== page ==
Strathcona BIA Sustainability 3.0: Redefining Green

If you own or operate a business in downtown Vancouver or EastVan (Strathcona, Gastown, Hastings-Sunrise, Chinatown) or know anyone who does, please pass word on about the upcoming business sustainability expo being held by the Strathcona Business Improvement Association. AND if you know of any green companies interested in sponsoring this great event let them know too!

The Strathcona BIA will be hosting the small business sustainability expo on September 28, 2010 | 3-7pm | at the Japanese Language Hall (475 Alexander St.) and it is an excellent opportunity for you to promote your business and showcase the steps you are taking to be green- maybe learn a trick or two along the way!

Enhance the competitive advantage of your business and be part of the progressive sustainable business community in the Strathcona Green Zone.

For more information dowload Sustainability 3 0 Sponsorship Opportunities Updated or contact:

Sponsorship Inquiries: Purdy Jones
greenstrathcona@gmail.com
778-737-0229
Green Zone Inquiries: Sophie Agbonkhese
sustainabilitysbia@telus.net
604-258-2727

Advertisements

Share your ideas on the creation of a green community economic development commission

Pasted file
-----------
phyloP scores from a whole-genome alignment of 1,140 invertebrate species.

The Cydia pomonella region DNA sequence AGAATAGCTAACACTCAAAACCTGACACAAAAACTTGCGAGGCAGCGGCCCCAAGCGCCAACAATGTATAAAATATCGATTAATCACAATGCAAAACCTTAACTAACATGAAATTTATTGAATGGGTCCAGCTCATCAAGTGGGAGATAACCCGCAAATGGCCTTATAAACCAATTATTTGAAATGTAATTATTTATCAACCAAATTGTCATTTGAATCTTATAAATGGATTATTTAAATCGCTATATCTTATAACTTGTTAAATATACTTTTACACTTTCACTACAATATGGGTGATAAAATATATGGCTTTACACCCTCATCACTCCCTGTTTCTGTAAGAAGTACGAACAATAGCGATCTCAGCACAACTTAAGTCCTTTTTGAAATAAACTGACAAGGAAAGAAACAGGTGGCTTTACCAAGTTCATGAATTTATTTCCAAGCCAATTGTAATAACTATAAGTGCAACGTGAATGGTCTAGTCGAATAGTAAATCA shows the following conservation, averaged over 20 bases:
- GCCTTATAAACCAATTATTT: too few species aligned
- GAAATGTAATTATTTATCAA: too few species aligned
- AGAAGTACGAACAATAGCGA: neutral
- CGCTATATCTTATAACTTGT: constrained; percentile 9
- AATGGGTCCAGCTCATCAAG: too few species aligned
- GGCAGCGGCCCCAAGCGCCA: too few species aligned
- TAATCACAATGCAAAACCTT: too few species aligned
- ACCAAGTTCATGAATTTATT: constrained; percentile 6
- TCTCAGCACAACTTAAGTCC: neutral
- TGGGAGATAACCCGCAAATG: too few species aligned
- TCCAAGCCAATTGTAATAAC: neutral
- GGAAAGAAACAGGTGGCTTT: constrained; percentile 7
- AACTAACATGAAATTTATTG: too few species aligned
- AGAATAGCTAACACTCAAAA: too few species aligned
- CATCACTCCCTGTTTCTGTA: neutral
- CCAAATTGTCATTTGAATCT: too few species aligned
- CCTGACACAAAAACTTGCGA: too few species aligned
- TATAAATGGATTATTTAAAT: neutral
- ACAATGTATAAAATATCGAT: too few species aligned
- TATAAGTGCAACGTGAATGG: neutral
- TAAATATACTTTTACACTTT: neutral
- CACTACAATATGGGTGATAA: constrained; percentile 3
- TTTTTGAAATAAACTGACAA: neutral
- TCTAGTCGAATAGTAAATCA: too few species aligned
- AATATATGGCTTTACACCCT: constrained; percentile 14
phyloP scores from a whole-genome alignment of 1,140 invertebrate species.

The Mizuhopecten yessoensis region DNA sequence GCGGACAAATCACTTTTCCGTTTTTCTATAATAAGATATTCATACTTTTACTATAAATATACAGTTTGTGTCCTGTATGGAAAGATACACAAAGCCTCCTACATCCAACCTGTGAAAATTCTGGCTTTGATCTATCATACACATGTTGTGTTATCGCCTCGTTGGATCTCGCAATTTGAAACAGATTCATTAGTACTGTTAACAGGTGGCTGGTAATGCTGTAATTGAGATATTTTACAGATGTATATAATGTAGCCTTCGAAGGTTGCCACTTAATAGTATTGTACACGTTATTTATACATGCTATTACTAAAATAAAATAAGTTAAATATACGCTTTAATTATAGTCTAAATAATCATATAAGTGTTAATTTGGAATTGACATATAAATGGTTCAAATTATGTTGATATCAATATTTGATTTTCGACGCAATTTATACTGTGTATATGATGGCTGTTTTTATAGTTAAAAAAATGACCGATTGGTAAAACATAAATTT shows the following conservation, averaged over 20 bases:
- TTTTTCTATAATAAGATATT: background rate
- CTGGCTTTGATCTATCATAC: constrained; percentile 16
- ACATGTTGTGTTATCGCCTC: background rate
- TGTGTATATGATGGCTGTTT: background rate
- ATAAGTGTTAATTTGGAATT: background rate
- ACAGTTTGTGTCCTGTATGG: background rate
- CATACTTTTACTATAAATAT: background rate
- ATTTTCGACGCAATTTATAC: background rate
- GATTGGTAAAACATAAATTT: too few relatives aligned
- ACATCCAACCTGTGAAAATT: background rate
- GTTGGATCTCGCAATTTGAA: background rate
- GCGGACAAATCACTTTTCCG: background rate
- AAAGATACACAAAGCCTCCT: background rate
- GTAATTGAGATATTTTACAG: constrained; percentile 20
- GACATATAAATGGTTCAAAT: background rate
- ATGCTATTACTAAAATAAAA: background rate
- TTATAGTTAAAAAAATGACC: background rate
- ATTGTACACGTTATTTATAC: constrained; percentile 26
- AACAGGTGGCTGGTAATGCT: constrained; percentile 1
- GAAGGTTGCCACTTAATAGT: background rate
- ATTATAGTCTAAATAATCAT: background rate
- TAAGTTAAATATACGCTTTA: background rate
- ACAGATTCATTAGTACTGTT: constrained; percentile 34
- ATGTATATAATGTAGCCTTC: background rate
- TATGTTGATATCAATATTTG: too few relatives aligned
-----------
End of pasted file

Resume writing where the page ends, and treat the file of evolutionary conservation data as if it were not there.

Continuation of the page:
BOB Business and Social Enterprise Developer, Brian Smith,  has been asked to participate in the City of Vancouver’s Greenest City Working Group on the Green Economy.   The Group is being convened by the Vancouver Economic Development Commission (VEDC).

At the first meeting of the group, there were six identified priority areas for which the group agreed to establish sub-committees.  Each sub-committee’s first objective was to prepare a short document on the priority area for the next meeting on July 14th. This draft document is to outline the main opportunity in the specific area, along with 3-5 actions that could lead to green job growth. The Working Group will then research these recommendations and incorporate them into a draft implementation plan for the Greenest City initiative, which will be open for further comment by the entire External Advisory Committee.

The sub-committee that Brian has proposed and is interested in helping to steer concerns Community Economic Development.  This applies directly to the inner-city and people who have barriers to employment, but has positive implications in other neighbourhoods too.

In Brian’s words:

…CED is applicable across the City and, in turn, could benefit a variety of neighbourhoods, small businesses, social enterprises, co-ops and people. Given the City’s apparent commitment to the Greenest City initiative, I feel there is a good opportunity to advance some CED in Vancouver.  BUT, I need your help! So, please reply to BOB with your respective interest and time availability in helping to shape a CED strategy that can be included in the Greenest City Implementation Plan.